Race discrimination and racial harassment.

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Race discrimination and racial harassment.

Category: Rhetorical Essay

Subcategory: Theology

Level: College

Pages: 3

Words: 825

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Race discrimination and racial harassment
Racial discrimination is a situation that arises in times when a person is treated or treats another unfairly based on racial considerations. “ Race stands for an individual’s color, their citizenship, ethnic background, and nationality ” as indicated in (Light, Ryan, Vincent and Alexandra 41). Racial discrimination may be experienced at the workplace, learning institutions, residential areas, public places, or any other place where services and products are being offered. Racial harassment is any harassing activity carried on someone based on the definition of race above. Racial Harassment comes informs of intimidation, hostility, or offensive activities. Racial harassment could be jokes attacking a given race, physical activities like making and displaying in public images that are abusive or offensive to a particular race in public. Both Race discrimination and racial harassment are actions that prompt a legal action once it has been reported. The paper will address both forms of discrimination at workplace since they are associated with workplace stress.
Racial discrimination could be direct or indirect depending on the context. “At the workplace, for instance, two persons are entitled to similar treatment but one is shown more favor than the other” as mentioned in (Light, Ryan, Vincent and Alexandra 47). The one treated unfair is given a reason that the post would not fit a person of their race despite having the same qualification in the issue that led to unfair treatment. On the other hand, indirect racial discriminations at the work place are exhibited when the formulated policies are designed that particular race may not meet them and so not qualify for some benefit at the workplace. For instance, an institution may have a workplace policy that states that a holder of a particular office must be an inhabitant of a particular state and not be an immigrant.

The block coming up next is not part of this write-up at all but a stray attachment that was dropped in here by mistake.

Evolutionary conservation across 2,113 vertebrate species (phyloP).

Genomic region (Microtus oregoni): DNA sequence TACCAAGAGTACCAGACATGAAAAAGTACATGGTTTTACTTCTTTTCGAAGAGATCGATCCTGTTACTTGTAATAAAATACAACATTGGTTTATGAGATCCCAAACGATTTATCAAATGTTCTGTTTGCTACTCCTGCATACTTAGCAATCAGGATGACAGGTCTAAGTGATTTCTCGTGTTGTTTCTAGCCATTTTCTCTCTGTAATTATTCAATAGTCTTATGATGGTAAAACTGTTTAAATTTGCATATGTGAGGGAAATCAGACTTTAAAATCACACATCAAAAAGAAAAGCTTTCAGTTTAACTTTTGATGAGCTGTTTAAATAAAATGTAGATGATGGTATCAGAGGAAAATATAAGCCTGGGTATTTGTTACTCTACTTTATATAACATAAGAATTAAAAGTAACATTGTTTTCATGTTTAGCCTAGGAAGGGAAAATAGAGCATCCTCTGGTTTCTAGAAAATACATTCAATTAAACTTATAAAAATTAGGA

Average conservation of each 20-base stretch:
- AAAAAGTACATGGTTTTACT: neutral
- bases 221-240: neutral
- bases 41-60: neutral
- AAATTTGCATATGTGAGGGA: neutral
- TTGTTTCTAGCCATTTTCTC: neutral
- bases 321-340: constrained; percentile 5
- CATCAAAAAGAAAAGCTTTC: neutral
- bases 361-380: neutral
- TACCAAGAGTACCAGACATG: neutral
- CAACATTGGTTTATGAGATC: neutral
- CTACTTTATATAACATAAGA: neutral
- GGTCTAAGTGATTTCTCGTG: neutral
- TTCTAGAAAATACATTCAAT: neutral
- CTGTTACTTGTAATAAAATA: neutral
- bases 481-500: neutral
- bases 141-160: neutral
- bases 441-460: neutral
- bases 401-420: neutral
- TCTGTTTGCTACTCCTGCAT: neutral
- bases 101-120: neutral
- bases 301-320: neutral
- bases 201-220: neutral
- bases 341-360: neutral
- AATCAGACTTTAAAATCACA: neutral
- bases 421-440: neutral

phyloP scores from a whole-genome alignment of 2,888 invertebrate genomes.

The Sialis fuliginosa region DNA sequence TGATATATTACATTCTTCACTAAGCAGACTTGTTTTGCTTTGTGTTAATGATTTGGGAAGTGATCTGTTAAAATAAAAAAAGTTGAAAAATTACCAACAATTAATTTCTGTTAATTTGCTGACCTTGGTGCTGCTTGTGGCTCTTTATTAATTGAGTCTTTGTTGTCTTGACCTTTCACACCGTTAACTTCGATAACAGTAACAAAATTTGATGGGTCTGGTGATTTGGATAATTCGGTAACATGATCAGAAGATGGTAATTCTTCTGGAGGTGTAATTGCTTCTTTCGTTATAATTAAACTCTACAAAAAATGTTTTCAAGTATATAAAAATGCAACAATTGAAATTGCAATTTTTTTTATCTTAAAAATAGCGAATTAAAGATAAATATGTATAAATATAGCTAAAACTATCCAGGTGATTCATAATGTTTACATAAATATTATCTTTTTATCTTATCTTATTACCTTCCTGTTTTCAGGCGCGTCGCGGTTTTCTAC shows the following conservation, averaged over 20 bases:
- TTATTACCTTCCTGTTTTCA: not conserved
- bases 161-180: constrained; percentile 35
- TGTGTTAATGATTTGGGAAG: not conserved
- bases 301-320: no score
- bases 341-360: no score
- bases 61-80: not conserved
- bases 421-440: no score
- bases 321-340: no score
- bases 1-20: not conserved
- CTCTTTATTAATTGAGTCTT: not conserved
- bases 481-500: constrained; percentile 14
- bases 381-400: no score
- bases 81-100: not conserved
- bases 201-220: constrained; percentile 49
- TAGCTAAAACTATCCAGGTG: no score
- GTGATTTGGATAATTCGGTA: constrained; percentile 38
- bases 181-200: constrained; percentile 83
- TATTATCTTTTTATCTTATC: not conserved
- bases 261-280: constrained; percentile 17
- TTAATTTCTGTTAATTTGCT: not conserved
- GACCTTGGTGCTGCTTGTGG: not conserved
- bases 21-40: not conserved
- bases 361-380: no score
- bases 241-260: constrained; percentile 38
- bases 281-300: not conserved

As indicated in (Light, Ryan, Vincent and Alexandra 57) racial discrimination doesn’t affect only those from the race being discriminated but also extends to those who are associated with the particular race being discriminated. This form of racial discrimination is called racial discrimination by association. For instance, two employees from different race become a friend since they work under the same department, and one seeks for a promotion and due to the association with a particular race set for discrimination, they are denied the opportunity despite meeting the required qualifications.
Another form of racial discrimination is victimization as a result of presenting a complaint concerning aspects of racial discrimination at the workplace. The victimization could be to any person both from the race being discriminated and not. For example, one reports an instance of racial discrimination and no one after that event is will to associate with them in the workplace. This is a hostile and distressing situation and should be reported to relevant authorities.